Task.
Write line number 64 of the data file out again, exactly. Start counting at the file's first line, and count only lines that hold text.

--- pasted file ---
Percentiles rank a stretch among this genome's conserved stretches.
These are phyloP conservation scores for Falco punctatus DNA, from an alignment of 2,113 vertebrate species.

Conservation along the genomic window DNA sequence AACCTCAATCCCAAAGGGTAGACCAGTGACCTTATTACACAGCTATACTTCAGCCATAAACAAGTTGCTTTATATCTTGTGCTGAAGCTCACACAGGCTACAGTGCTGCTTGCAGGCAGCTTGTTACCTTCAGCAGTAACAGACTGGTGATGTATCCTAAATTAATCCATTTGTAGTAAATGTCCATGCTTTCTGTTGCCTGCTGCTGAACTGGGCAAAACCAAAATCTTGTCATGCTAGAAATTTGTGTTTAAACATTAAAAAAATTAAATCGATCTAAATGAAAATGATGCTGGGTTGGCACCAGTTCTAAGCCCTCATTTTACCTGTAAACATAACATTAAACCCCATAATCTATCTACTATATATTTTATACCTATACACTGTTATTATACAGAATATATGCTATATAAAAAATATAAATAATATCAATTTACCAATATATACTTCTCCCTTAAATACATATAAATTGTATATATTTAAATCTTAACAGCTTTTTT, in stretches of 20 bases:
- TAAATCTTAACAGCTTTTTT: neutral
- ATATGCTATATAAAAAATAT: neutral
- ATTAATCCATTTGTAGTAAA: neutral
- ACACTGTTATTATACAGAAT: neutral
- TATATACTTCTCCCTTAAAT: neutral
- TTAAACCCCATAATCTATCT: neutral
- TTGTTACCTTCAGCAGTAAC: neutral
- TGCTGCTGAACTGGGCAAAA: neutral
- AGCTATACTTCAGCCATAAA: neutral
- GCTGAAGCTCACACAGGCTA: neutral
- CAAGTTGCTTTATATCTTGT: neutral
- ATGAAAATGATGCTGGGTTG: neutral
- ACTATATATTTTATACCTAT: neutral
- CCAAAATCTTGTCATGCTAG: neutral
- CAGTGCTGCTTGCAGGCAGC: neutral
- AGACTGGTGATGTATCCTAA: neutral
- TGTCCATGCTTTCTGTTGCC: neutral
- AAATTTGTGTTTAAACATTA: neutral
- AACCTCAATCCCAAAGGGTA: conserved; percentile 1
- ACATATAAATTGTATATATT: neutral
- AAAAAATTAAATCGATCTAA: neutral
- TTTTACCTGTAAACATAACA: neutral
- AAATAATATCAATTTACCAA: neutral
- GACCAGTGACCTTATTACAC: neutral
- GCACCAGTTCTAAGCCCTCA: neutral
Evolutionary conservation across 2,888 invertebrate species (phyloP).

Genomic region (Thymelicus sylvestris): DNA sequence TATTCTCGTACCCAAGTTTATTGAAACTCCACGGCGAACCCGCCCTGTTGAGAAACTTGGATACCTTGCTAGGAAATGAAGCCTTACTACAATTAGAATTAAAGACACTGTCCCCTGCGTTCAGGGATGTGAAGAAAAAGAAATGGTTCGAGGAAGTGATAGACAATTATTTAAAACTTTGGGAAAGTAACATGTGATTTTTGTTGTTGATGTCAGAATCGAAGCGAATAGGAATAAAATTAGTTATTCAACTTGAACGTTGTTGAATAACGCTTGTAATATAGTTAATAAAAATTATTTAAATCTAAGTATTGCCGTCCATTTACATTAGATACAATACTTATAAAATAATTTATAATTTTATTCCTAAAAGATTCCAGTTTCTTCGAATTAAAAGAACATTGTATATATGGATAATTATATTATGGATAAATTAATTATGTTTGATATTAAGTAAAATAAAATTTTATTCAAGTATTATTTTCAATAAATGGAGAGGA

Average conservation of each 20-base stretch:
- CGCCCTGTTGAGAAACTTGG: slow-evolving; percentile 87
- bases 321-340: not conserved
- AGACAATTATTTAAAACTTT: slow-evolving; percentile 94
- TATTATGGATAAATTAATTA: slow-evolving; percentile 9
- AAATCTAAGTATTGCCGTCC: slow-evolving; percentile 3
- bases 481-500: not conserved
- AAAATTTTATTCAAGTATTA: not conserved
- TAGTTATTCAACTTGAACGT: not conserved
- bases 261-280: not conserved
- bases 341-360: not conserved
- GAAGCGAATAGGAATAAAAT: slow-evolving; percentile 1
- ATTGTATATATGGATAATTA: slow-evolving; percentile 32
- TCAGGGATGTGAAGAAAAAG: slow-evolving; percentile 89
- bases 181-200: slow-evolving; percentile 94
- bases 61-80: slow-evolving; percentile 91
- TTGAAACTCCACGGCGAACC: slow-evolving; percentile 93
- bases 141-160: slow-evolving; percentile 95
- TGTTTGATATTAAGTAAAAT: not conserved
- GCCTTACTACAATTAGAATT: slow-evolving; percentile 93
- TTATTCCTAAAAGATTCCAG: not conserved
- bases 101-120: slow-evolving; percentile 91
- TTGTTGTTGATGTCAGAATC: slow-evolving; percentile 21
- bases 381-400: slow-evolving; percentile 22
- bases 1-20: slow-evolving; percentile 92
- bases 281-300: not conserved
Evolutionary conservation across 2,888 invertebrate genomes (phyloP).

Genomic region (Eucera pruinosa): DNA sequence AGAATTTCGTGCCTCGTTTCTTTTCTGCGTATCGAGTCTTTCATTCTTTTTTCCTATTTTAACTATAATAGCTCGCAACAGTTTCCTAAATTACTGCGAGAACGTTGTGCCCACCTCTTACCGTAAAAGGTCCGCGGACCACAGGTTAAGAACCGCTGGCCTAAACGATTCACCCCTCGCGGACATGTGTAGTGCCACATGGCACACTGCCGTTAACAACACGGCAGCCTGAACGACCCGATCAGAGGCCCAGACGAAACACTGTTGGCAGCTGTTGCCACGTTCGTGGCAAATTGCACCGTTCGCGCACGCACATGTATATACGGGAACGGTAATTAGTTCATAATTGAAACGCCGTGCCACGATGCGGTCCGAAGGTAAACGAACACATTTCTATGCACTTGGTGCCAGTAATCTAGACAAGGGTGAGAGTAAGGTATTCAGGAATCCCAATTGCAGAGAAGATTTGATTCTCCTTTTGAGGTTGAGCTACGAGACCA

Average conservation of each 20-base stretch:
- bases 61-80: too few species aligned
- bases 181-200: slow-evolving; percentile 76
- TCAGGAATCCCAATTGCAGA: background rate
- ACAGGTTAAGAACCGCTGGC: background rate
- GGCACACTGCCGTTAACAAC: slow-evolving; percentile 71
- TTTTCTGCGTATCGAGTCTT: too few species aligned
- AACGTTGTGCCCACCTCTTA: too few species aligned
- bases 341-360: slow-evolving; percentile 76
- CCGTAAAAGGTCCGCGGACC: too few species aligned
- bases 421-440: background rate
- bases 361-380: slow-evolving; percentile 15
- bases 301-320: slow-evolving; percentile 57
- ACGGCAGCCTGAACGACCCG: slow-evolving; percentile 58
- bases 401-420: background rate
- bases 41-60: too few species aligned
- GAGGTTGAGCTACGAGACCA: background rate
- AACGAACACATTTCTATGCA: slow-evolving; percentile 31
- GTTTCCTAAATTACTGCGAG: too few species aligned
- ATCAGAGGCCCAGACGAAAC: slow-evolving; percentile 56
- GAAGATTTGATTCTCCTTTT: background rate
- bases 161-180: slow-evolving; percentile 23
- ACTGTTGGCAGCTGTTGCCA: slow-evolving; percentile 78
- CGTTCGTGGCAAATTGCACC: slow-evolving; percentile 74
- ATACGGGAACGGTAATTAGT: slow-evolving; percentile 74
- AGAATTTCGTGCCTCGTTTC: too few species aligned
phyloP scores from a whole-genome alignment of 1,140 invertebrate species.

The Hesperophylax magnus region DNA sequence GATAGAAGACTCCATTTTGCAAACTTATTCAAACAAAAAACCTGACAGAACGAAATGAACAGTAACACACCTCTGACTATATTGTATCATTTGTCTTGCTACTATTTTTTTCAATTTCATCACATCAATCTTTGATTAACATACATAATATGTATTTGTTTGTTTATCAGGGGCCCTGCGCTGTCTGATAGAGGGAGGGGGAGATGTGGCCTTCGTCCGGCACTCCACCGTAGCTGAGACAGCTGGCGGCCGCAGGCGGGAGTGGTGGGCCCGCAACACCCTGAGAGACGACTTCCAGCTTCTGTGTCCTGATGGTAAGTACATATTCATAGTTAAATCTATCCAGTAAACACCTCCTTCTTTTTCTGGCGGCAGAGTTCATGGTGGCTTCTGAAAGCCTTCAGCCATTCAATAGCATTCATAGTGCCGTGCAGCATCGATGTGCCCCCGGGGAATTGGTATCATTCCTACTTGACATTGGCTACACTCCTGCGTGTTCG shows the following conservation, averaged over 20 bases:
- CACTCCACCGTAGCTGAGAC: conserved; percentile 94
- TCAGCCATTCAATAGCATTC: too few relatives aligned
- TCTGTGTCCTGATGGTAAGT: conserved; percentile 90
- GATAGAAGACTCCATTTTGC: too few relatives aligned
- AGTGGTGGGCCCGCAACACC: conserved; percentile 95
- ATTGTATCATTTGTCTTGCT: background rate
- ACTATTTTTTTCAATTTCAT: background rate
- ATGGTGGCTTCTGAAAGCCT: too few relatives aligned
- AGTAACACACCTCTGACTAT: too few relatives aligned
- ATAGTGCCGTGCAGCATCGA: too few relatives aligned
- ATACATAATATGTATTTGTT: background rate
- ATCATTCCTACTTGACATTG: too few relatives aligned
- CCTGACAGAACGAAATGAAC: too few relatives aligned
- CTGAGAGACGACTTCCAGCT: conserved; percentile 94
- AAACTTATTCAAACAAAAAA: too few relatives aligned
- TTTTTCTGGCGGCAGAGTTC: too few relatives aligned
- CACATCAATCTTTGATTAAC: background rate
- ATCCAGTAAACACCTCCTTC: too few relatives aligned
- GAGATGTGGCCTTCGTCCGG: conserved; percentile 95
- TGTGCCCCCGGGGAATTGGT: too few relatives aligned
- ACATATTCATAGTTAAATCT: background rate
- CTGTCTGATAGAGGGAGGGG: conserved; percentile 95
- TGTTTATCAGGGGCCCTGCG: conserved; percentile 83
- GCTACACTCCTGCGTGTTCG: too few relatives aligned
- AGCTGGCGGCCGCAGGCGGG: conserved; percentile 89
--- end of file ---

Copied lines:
- GGCACACTGCCGTTAACAAC: slow-evolving; percentile 71